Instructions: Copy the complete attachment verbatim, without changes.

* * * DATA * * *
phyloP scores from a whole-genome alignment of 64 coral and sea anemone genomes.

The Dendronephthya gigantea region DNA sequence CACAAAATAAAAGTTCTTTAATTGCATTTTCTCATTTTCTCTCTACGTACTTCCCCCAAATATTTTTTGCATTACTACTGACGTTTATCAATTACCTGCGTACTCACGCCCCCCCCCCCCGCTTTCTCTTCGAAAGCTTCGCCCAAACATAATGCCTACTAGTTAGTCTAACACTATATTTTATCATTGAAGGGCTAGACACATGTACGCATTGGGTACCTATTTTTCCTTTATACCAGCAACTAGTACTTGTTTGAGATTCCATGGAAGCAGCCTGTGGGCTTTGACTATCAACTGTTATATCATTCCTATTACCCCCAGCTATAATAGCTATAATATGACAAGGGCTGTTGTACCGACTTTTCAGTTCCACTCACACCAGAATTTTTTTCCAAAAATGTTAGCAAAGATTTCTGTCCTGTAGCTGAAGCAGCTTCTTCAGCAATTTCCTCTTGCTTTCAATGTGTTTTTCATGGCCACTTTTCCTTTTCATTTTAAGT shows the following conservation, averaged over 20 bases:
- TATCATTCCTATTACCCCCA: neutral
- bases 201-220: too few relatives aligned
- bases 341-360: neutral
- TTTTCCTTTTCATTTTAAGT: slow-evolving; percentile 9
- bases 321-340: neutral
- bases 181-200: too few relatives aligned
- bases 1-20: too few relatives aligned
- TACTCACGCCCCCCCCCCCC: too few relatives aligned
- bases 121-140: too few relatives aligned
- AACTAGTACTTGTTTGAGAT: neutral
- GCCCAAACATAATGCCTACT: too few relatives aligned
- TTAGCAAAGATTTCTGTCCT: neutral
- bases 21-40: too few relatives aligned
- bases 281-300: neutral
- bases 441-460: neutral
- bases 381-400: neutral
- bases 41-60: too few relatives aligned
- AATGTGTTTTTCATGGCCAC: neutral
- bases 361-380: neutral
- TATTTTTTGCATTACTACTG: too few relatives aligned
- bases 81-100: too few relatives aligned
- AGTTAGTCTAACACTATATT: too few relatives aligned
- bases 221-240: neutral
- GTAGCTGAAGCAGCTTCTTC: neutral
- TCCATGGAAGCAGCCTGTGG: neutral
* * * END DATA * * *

phyloP scores from a whole-genome alignment of 64 coral and sea anemone genomes.

The Dendronephthya gigantea region DNA sequence CACAAAATAAAAGTTCTTTAATTGCATTTTCTCATTTTCTCTCTACGTACTTCCCCCAAATATTTTTTGCATTACTACTGACGTTTATCAATTACCTGCGTACTCACGCCCCCCCCCCCCGCTTTCTCTTCGAAAGCTTCGCCCAAACATAATGCCTACTAGTTAGTCTAACACTATATTTTATCATTGAAGGGCTAGACACATGTACGCATTGGGTACCTATTTTTCCTTTATACCAGCAACTAGTACTTGTTTGAGATTCCATGGAAGCAGCCTGTGGGCTTTGACTATCAACTGTTATATCATTCCTATTACCCCCAGCTATAATAGCTATAATATGACAAGGGCTGTTGTACCGACTTTTCAGTTCCACTCACACCAGAATTTTTTTCCAAAAATGTTAGCAAAGATTTCTGTCCTGTAGCTGAAGCAGCTTCTTCAGCAATTTCCTCTTGCTTTCAATGTGTTTTTCATGGCCACTTTTCCTTTTCATTTTAAGT shows the following conservation, averaged over 20 bases:
- TATCATTCCTATTACCCCCA: neutral
- bases 201-220: too few relatives aligned
- bases 341-360: neutral
- TTTTCCTTTTCATTTTAAGT: slow-evolving; percentile 9
- bases 321-340: neutral
- bases 181-200: too few relatives aligned
- bases 1-20: too few relatives aligned
- TACTCACGCCCCCCCCCCCC: too few relatives aligned
- bases 121-140: too few relatives aligned
- AACTAGTACTTGTTTGAGAT: neutral
- GCCCAAACATAATGCCTACT: too few relatives aligned
- TTAGCAAAGATTTCTGTCCT: neutral
- bases 21-40: too few relatives aligned
- bases 281-300: neutral
- bases 441-460: neutral
- bases 381-400: neutral
- bases 41-60: too few relatives aligned
- AATGTGTTTTTCATGGCCAC: neutral
- bases 361-380: neutral
- TATTTTTTGCATTACTACTG: too few relatives aligned
- bases 81-100: too few relatives aligned
- AGTTAGTCTAACACTATATT: too few relatives aligned
- bases 221-240: neutral
- GTAGCTGAAGCAGCTTCTTC: neutral
- TCCATGGAAGCAGCCTGTGG: neutral